Evidence of Soviet espionage networks in the United States comes from different sources, which may be grouped into two categories: the data available during the Cold War, and the data which became available after it was over.
Some of this evidence was used to discover and convict Soviet agents during the Cold War. The Pumpkin Papers - actually, several rolls of film - were given by Whittaker Chambers to the United States government.
The Pumpkin Papers were documents which Chambers had couriered from their sources to Soviet operatives who would send them on to Moscow. Chambers had been a member of the Communist Party (CPUSA) during the early 1930s.
The CPUSA was not merely a group advocating policies and candidates. It was an arm of the Soviet government and functioned as part of a spy network. When Chambers left the party, he kept the Pumpkin Papers. Eventually, he aided the U.S. government and gave them the papers.
The papers received their odd name because Chambers had hidden them in a pumpkin.
Chambers produced the papers in 1948 and gave them to Congress. They were used in ongoing investigations and trials which ultimately revealed that Alger Hiss, a high-ranking State Department officer who personally advised the president on foreign policy, was a Soviet operative.
An editor of the University of Michigan’s Michigan Law Review writes:
Even before Soviet cables proved the existence of a vast Soviet-run espionage network in America, there was lots of evidence. There were, for example, the detailed accounts given in sworn testimony by various ex-Communists like Whittaker Chambers, Elizabeth Bentley, and Louis Budenz. There were Chambers's Pumpkin Papers. There were Soviet defectors who brought reams of KGB documents with them, identifying Soviet agents in America. There were confessions of arrested spies, such as David Greenglass, who informed on his sister Ethel Rosenberg and her husband, Julius. There was the arrest of Judith Coplon, who was actually apprehended in the act of handing a U.S. counterintelligence file to a KGB officer.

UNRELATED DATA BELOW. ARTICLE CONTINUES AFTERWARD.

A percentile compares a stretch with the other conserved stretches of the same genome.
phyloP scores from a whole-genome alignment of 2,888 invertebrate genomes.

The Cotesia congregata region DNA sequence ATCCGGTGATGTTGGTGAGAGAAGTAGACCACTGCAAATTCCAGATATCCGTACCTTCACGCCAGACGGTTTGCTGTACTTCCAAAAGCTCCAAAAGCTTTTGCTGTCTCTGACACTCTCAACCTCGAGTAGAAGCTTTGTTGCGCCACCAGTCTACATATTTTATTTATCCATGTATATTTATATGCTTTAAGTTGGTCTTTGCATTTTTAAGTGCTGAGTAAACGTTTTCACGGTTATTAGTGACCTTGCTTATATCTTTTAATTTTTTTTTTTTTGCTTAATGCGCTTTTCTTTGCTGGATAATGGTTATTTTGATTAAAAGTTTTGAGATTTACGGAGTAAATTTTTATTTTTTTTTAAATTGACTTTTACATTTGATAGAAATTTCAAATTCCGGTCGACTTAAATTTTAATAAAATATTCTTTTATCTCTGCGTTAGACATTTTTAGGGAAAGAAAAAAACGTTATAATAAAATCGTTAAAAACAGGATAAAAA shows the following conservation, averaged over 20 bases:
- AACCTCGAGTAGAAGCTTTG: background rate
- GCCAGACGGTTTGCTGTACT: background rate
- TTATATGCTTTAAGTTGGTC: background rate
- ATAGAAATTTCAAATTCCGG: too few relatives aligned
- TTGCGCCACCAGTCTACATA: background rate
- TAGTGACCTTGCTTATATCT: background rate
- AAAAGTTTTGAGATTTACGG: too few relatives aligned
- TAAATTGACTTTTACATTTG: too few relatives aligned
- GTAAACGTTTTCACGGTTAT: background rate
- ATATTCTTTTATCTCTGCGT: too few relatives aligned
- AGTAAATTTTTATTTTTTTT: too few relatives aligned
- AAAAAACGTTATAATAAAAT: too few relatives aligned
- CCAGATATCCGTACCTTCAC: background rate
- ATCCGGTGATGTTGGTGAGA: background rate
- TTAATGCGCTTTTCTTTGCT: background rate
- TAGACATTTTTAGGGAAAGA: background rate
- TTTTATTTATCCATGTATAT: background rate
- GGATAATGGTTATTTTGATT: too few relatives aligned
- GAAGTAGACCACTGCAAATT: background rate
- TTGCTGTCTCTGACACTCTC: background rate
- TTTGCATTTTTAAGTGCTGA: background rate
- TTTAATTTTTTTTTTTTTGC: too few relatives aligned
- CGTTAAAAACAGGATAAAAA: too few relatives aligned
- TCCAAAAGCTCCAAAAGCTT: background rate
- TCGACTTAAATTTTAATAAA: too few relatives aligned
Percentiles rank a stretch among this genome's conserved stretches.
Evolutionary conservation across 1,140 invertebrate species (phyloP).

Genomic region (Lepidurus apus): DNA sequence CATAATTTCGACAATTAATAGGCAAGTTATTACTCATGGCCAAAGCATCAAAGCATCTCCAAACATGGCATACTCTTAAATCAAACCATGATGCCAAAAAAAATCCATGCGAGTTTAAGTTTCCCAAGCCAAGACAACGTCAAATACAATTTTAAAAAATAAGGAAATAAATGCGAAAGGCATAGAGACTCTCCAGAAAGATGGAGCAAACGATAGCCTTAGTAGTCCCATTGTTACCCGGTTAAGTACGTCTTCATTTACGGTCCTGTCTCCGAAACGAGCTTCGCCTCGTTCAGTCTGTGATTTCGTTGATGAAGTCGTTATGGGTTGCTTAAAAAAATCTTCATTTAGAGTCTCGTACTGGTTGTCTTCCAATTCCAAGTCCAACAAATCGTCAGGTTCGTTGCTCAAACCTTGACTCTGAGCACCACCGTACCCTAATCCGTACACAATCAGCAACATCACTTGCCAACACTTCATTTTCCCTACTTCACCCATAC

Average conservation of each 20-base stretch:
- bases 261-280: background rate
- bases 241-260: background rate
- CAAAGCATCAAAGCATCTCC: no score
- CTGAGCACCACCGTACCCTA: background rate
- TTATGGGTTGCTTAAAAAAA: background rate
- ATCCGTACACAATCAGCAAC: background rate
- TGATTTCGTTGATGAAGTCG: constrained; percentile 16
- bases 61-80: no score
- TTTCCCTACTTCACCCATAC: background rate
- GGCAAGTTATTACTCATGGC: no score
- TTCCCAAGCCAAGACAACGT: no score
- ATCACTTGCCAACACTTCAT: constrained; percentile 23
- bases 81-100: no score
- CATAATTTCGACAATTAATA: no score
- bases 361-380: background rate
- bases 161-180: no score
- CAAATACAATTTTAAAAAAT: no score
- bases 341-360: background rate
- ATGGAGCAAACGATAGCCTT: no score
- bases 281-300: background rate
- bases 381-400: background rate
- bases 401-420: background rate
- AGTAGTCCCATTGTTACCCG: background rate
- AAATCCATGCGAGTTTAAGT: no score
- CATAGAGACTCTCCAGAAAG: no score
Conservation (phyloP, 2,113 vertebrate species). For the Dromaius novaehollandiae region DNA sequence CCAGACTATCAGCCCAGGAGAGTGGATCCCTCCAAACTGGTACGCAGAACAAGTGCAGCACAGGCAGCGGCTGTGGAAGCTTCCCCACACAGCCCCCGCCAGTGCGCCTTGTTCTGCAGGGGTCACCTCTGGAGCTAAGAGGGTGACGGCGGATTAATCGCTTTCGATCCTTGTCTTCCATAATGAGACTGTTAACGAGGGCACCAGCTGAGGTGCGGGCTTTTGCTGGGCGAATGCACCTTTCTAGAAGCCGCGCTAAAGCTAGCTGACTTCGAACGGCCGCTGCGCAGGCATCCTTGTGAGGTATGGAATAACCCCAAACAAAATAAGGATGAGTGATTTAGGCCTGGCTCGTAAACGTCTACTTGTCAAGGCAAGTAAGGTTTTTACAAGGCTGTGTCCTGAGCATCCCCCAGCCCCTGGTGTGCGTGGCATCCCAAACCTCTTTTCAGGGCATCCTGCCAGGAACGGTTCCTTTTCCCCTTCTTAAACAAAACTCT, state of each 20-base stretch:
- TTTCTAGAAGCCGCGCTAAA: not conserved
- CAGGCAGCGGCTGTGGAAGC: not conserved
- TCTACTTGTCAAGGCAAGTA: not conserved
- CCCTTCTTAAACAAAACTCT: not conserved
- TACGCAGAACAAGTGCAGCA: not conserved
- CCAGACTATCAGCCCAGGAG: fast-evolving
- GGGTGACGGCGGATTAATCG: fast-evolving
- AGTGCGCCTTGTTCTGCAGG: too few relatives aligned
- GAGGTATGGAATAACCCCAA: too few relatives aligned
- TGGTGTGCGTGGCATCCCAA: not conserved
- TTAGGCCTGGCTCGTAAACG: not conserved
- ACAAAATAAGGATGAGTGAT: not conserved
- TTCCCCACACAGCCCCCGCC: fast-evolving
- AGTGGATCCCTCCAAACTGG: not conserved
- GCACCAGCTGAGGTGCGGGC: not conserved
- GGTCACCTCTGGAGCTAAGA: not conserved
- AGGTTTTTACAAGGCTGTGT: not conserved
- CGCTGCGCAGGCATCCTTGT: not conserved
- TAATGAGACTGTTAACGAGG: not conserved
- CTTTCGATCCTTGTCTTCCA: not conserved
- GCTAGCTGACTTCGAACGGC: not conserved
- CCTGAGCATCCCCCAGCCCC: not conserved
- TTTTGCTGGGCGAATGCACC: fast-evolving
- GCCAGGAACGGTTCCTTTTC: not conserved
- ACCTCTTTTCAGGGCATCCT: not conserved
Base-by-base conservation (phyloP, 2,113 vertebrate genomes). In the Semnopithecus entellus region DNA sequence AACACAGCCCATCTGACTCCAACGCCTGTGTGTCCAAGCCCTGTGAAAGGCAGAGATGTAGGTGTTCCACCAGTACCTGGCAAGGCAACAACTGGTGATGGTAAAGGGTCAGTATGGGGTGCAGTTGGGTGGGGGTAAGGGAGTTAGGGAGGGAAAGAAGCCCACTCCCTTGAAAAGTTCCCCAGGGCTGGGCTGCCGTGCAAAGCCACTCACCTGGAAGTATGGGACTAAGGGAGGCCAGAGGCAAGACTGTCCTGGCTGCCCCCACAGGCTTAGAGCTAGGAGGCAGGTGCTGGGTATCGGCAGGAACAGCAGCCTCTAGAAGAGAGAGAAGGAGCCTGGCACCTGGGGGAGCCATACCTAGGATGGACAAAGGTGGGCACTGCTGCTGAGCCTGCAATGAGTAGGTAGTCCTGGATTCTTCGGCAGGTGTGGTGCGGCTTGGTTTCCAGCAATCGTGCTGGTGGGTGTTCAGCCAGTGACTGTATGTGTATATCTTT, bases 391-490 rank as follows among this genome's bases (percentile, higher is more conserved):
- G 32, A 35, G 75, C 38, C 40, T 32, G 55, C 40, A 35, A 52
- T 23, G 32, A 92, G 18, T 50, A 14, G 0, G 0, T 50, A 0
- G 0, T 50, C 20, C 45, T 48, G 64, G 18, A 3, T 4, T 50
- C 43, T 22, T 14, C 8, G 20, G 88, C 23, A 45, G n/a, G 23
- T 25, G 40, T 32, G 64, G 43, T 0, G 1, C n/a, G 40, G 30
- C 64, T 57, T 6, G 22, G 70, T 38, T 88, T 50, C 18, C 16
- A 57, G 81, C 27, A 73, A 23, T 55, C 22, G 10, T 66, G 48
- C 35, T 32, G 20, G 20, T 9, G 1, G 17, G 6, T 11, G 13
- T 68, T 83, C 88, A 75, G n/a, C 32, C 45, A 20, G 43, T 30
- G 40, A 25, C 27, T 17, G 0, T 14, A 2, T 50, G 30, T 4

Among the data which became available after the end of the Cold War, the Venona Project files are probably the most famous. These were a series of messages between Soviet operatives which had been intercepted and decrypted by U.S. intelligence agencies.
Other evidence became available when the government of the Soviet Union, and the governments of other Warsaw Pact nations, fell after 1989. While the Venona Project had intercepted and decrypted telegraphed messages as early as 1942, the evidence was not released, even to other branches of the U.S. government, for fear that the Soviets would learn of the breach in their system.
Had the Soviet learned of the intercepts, the data would have become worthless, and the communists would have changed their encryption system. The intercepted messages made it clear that there were numerous Soviet operatives in various government agencies, so the data from Venona was not shared, even within the government.
It turned out that, all along, there was also evidence in the form of decrypted Soviet cables to their agents in America. Though not revealed for half a century, the U.S. government had broken the Soviet cable code beginning in the forties in a top-secret undertaking known as the Venona Project. In the most patriotic act of his career, Senator Daniel Patrick Moynihan would push through the declassification of the Venona Project, which was finally unveiled on July 11, 1995.
Keeping Venona secret for so long was a calculated risk: it meant that some Soviet agents would not be prosecuted. Those agents who were tried in court were convicted based on other evidence; even the prosecuting attorneys did not know about the Venona evidence.
After 1995, it became clear how large the Soviet espionage network in the United States was, and how thoroughly it had infiltrated the U.S. government.